Celebrating: Bilbao and Pabilioia by Asier Mendizabal

What are Bilbao and Pabilioia photographic series about?
They are the result of a documenting process that took place, on a yearly basis, from 2002 to 2007. It is the documentation process of the building up of makeshift open air bars, txoznas, for the summer fiesta (Bilbao), and the preparation of the parade for the carnival festivities (Pabilioia), both in Bilbao. In both cases, the subject of these activities is a collective entity called comparsa, a constituted group of individuals, often with a previous common interest, which takes part in the organisation and dynamisation of the popular celebrations.
The carnivalesque, transgressive time of exception that takes place in the streets of towns and cities in Spain is a tradition that was almost totally erased, in its whole popular dimension, during the morally strict dictatorship years. It is in the transitional lapse of political enthusiasm that built up in the late seventies that the emancipatory aspect of these festivities is reclaimed in a context where it was necessarily influenced by political, often radical, representations. In this case, the basque context built a whole secular ritual around fiesta and political claim of the streets, of which the history of the Bilbao case is the most paradigmatic. As a response to the stiff, unpopular festivities associated with the bullfighting calendar that marked the Bilbao festivity during francoism, local institutions understood the need, in 1979, for a renewal of the Semana Grande in which social movements, neighborhood associations and political actors would propose a model for the fiesta. The proposal that gained consensus was a creative model of collective participation and self organisation designed by some of the most radically leftist social agents of the city at that time. The central figure of this self organisation of the party space was the comparsa, collectives founded specifically for the participation and dynamisation of the fiesta, which gathered around preexistent points of convergence, from neighborhood associations, to political groups of different ideologies. The model has subsequently gone through a steady process of normalisation in which a fragile balance between an official, organised aspect of the event and its original spontaneously popular and political side of it have to be constantly negotiated.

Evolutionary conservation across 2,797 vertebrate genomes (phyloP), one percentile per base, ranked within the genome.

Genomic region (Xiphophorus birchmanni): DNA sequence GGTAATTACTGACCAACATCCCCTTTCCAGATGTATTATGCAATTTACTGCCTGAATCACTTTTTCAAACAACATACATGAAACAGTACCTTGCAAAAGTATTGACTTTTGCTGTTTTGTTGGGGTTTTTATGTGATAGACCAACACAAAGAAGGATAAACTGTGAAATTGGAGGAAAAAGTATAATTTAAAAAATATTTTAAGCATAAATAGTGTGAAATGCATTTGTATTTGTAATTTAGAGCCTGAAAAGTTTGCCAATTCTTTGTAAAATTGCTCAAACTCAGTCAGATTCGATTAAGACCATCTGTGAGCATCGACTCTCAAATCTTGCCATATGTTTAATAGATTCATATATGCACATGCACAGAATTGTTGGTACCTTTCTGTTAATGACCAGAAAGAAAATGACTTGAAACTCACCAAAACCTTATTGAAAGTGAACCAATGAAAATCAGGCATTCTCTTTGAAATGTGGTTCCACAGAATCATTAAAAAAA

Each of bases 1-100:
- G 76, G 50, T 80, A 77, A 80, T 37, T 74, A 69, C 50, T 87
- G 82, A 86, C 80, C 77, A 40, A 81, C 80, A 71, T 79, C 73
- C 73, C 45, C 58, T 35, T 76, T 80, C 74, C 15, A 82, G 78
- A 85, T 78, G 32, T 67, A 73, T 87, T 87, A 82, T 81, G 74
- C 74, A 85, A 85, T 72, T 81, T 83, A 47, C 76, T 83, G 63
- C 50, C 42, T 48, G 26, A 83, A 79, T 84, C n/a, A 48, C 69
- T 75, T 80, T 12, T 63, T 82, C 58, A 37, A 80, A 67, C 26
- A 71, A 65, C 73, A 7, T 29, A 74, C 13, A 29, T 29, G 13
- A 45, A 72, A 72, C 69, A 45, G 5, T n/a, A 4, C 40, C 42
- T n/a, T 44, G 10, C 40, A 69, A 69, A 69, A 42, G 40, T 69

How would you describe your working method?
A constant motif in my work has been the identification and isolation of the symbolic codes and signs around which collective identity configures itself. The group that acquires its self-conscious definition, its form, through the very actions and codes it employs. It has been a way to insist on an awareness of how the signifier, in its material condition, configures the very content of these identities, operating with the excess inherent to its logic of enjoyment and desire.The case of the specific codes of the fiesta and the carnival as transitory spaces of transgression, in the shaping of the collectives, was double in this case: It refers, fundamentally, to the shaping of the collective subject of the group, the comparsa, built around its actions and rituals (the bricolage set at work in the building of the bars being the epitome of this notion of action). But it also refers to a broather sense of collective identification with a cultural behaviour, which is made to coincide, ideologically, with a more essentialist, totalising notion of cultural identity: that of the basque nationalist project. The series are part of my ongoing project of analysis of these signs with the intention of problematising these ideological givens. Another factor that has been important throughout my practice and which is implied here alludes to the very nature of the documentary itself. The ideologically determined assumption that it is in the veracity and pedagogic quality of documentary where political representation becomes more plausible and pertinent. The problem of realism and political efficacy. In this case, a very formal approach to the actions represented, and an unsettling ambiguity as to what exactly is the nature of the practices documented, would intend to problematize the status of documentary in its ideological dimension.
Interview with Yann Chateigné Tytelman, August 2009